At least 5,160 people have died in the most widespread Ebola outbreak in history, the World Health Organization said Wednesday. It also said that of the $260 million needed to combat the disease, just under half had been received and another 15 percent had been pledged, leaving more than $93 million still needed.
The vast majority of the more than 14,000 sickened have been in the West African countries of Liberia, Guinea, and Sierra Leone.
There are some signs that the rate of new infections may be slowing overall in Guinea and Liberia, but there are still areas of those countries where transmission remains high, and they are surging in Sierra Leone, the health agency said. While the response to Ebola is ramping up, it is still insufficient: In Sierra Leone, for instance, less than 40 percent of cases are in isolation, according to WHO estimates.
Worryingly, the virus has continued to pop up in new places, both within the most affected countries and outside their borders. The most recent example is a new Ebola cluster that Malian authorities reported Wednesday — an alarming setback as the country tries to limit the epidemic ravaging other West African nations.
A nurse working at a clinic in the Malian capital Bamako died Tuesday, and tests later showed she had Ebola, Communications Minister Mahamadou Camara said Wednesday. Two other people are also believed to have died of Ebola, though no tests were ever done on them to confirm the disease: an imam, whom the nurse treated at the Bamako clinic, and a friend who came to visit the man there.
The announcement of the new cases came just a day after Malian health authorities said there had been no other reported cases — let alone deaths — since a 2-year-old girl who had traveled to Mali from Guinea succumbed to the virus in late October.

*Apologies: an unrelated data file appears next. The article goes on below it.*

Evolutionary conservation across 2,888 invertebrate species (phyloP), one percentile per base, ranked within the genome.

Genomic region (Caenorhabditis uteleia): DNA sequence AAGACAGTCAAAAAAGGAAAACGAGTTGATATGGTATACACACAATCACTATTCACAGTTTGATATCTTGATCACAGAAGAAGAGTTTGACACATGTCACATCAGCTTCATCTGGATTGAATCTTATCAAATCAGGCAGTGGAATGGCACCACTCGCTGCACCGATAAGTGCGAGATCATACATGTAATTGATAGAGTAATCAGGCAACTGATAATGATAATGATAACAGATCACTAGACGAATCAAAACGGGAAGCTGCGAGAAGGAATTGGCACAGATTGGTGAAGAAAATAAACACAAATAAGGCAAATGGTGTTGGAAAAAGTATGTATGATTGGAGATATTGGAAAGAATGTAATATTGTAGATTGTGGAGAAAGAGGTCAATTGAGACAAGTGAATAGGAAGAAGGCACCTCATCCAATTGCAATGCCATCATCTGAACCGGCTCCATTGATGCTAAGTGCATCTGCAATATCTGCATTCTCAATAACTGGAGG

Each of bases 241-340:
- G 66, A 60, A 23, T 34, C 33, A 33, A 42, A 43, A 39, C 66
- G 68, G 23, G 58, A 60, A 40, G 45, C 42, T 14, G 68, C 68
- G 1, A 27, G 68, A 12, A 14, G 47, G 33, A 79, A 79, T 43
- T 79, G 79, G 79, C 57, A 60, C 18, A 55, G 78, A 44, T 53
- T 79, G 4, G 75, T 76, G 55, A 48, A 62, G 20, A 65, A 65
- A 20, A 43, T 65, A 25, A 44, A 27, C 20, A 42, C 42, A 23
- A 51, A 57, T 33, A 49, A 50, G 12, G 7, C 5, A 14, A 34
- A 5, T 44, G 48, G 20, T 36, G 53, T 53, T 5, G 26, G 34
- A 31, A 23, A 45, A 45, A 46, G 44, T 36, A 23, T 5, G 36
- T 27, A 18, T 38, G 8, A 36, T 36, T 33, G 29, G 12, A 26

At least 75 people are under quarantine following the new cases in Bamako, including patients and staff from the hospital, said Ousmane Doumbia, secretary-general for the Malian health ministry. Several of the patients under quarantine are troops serving in the country’s U.N. peacekeeping force who were being treated for wounds at the clinic, the force said in a statement.
On Wednesday, some health workers at an Ebola treatment center run by Doctors Without Borders in Sierra Leone briefly went on strike over a dispute with the government about bonuses they had been promised. Although the medical charity employs the staff, the health ministry pays them.
Even during the strike, the charity was able to maintain a minimum number of staff to keep the clinic running, Doctors Without Borders said.
Meanwhile, the U.S. military has said it is scaling back its planned Ebola response deployments to Liberia from 4,000 troops to 3,000 because there are a greater-than-expected number of contractors available in Liberia to provide support like construction work.
Article based on an Associated Press report.
Mali hospital sealed off after two die from virus
Authorities in Mali are scrambling to contain a fresh outbreak of Ebola. Two more people have died from the virus in Bamako, a patient, and the nurse who treated him. The clinic is currently on lockdown reportedly with 30 people still inside. CCTV America’s Robert Nagila reported this story in Bamako, Mali.
Mali hospital sealed off after two die from virusAuthorities in Mali are scrambling to contain a fresh outbreak of Ebola. Two more people have died from the virus in Bamako, a patient, and the nurse who treated him.
Armed guards have sealed off Mali’s top hospital, Pasteur Clinic, after news broke overnight that a 25-year-old nurse died of Ebola after tending a Muslim cleric, from Guinea. The cleric also died.
Locals say many patients fled from Pasteur Clinic before it was locked down. Authorities are not saying just how many people they’re trying to trace. Mali’s health ministry is calling for calm as residents express fear.
It is still not clear at what point authorities knew that the two victims had the Ebola virus. As late as Tuesday, authorities had announced that they expected to declare the country free of the Ebola virus, by the weekend.
The first case of Ebola in Mali was a 2-year-old girl who traveled to Mali from Guinea and later died. More than 100 people have been held under quarantine since then, though most are now released. The latest deaths are not linked to the girl.
Ebola survivor says battle against virus must continue
One U.S. Ebola survivor said that the world cannot let up in its battle against the virus. CCTV America’s Hendrik Sybrandy interviewed Nancy Writebol, an American missionary who was infected by Ebola while traveling in West Africa.
Writebol says she is also worried that strict quarantines of medical workers returning from affected areas could discourage other doctors and nurses from joining the fight.